As published in Career Planning and Adult Development Journal Volume 26, Number 2, Winter 2011. Golden Boomers.
For decades Boomers have been working hard and sacrificing…and expecting it to pay off. We pretty much perfected the profile of the workaholic–sometimes to the detriment of family, health and personal life. Those who coined the phrase “don’t trust anyone over thirty” are now turning 60 in record numbers. Many are asking some version of the questions “How did I get here and where do I go? What can I do to make a difference?” Daniel Pink tells us, in his latest book DRiVE, “There are78 million people in the Boomer generation–and I’m at the caboose of the Boomer Generation-who started turning 60 a few years ago, who will continue to turn 60 until 2024. That’s 100 Boomers turning 60 every 13 minutes in this country. Every 13 minutes another 100 Boomers are … asking those kinds of questions.” Career choices remain of paramount importance to the Boomer generation, and we are seeing the signs: No One Will Give You a Job.
The Boomer Bubble Bursts
What about retirement? Next year, 2011, is the year the oldest Boomers turn 65! Does this mean they are going to retire (or want to)? Not anymore. Can they count on keeping their jobs or get new ones? Not anymore. However, Boomers have resilience, resourcefulness–and options. Boomers may lose their jobs, but not their experience and wisdom. That’s what we’ll focus on: assets, choices, actions–and, above all, strategies. I’m advocating a point of view that transcends the “Boomer Bubble”–my term for the insular boomer-only world view that ceased to serve us well many years ago. I’m writing this in the first person–reflecting my story as well as my multiple points of view. I am an executive and career coach (since 1995), an educator, and an older Boomer. All roles are relevant to the work I do and the strategies I create for myself and with my clients.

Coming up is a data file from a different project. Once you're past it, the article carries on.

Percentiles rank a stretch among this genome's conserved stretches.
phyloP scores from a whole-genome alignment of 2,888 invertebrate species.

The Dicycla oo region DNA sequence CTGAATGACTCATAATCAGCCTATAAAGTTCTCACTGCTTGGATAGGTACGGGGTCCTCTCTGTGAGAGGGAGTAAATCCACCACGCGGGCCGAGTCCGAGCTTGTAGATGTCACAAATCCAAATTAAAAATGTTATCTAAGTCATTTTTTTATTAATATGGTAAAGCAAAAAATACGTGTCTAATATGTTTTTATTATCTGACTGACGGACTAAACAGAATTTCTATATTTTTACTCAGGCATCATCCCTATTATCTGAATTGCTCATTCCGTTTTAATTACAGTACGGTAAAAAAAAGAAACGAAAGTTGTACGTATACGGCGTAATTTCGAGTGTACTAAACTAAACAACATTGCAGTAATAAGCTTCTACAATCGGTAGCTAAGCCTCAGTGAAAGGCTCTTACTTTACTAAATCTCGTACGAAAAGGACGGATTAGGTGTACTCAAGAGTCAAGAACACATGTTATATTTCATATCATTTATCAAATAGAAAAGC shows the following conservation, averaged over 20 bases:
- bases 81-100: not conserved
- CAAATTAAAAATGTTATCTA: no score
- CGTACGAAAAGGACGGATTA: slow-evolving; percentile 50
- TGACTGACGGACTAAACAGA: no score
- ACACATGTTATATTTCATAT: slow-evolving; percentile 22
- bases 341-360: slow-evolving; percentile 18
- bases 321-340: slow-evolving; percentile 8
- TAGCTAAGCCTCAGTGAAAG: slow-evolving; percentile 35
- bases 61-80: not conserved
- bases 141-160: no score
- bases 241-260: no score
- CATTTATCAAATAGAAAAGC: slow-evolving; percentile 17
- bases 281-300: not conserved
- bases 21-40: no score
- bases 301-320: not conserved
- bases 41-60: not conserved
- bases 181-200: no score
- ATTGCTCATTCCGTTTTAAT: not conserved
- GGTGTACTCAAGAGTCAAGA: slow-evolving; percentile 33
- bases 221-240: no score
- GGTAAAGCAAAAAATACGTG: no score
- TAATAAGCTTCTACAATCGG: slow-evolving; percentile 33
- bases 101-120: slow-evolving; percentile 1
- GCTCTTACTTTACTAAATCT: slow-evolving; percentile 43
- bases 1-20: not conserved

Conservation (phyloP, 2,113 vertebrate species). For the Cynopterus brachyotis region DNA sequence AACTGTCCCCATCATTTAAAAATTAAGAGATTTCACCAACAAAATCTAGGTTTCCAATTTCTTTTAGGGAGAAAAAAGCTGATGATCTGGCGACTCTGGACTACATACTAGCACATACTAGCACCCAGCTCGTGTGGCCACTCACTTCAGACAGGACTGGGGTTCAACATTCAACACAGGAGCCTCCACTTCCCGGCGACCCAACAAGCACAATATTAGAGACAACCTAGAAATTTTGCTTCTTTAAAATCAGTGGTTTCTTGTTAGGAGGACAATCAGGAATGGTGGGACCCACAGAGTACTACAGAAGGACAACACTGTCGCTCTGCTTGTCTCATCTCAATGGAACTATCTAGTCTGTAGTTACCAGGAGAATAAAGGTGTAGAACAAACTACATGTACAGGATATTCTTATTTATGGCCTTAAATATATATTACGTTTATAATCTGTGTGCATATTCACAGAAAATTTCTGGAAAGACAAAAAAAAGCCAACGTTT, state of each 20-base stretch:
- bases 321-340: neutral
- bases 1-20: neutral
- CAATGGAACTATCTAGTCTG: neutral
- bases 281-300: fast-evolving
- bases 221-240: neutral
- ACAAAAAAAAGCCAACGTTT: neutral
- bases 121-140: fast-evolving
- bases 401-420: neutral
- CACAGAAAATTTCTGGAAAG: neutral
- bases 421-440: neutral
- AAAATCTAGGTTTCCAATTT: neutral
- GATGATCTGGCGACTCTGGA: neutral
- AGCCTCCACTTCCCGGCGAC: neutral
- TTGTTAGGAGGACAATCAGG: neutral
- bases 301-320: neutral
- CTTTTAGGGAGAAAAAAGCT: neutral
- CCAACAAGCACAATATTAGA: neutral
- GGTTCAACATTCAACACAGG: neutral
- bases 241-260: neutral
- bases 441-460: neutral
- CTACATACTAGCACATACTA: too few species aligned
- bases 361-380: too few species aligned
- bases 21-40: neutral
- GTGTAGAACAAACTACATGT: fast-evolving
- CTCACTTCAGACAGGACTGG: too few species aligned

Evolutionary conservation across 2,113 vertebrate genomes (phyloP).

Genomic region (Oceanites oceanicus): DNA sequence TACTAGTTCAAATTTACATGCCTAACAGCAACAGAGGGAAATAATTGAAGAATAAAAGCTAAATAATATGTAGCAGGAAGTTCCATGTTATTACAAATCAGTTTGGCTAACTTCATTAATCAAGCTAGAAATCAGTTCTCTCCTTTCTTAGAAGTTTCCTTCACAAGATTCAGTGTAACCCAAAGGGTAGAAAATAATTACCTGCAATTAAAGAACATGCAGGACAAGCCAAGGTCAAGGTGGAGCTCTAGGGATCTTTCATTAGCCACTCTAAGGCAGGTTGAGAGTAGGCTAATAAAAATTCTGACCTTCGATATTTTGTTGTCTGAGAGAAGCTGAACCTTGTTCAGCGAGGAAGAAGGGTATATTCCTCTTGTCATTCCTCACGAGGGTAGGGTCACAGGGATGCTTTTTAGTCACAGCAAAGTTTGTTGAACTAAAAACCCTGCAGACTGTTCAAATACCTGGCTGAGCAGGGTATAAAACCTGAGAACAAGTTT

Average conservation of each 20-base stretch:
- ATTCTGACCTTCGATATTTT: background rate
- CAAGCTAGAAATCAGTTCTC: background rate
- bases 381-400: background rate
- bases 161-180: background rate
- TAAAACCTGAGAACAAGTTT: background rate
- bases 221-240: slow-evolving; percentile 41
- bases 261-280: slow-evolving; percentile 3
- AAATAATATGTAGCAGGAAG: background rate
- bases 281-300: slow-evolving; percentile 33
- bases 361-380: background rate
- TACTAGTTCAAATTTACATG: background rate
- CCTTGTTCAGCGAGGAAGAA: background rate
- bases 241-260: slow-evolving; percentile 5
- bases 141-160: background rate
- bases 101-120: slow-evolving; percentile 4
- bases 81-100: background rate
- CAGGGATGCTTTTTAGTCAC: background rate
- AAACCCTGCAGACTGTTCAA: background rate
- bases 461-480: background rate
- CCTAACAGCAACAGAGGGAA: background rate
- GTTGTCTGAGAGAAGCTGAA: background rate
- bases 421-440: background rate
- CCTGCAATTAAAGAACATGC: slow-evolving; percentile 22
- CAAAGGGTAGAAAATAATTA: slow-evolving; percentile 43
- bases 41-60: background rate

As a coach: I provide one-on-one individualized attention during the process of transitioning to a new position or career. I also work with professionals who want to personally redefine retirement and create a post-retirement career. Coaching works best with those people who are highly motivated, work well independently and are open to embracing new methodologies and technologies and making significant changes. It is a balanced approach to career and life planning. I was also instrumental in the creation of the award-winning coaching initiative in UTD’s Executive MBA program, and continue to serve as an executive coach in that program.
As an educator: I’m co-founder and Associate Director of the Executive and Professional Coaching Program at the University of Texas at Dallas, in the School of Management. I teach, counsel and coach a lot of highly-motivated Boomers (side-by-side with their colleagues, the Gen Xers). Students join our program for career change, professional credentials, and/ or enhancement of leadership skills, and. They include internal and external coaches, and are enhancing their careers and shifting to new careers. I’m on the faculty, and guide the Coaching Practicum, curriculum and credentialing for this ICF Accredited Coach Training Program (ACTP). For some Boomers this program allows them to incorporate all of their wisdom and experience and create a perfect career that could not have existed 20 years ago.Download Article 500 Club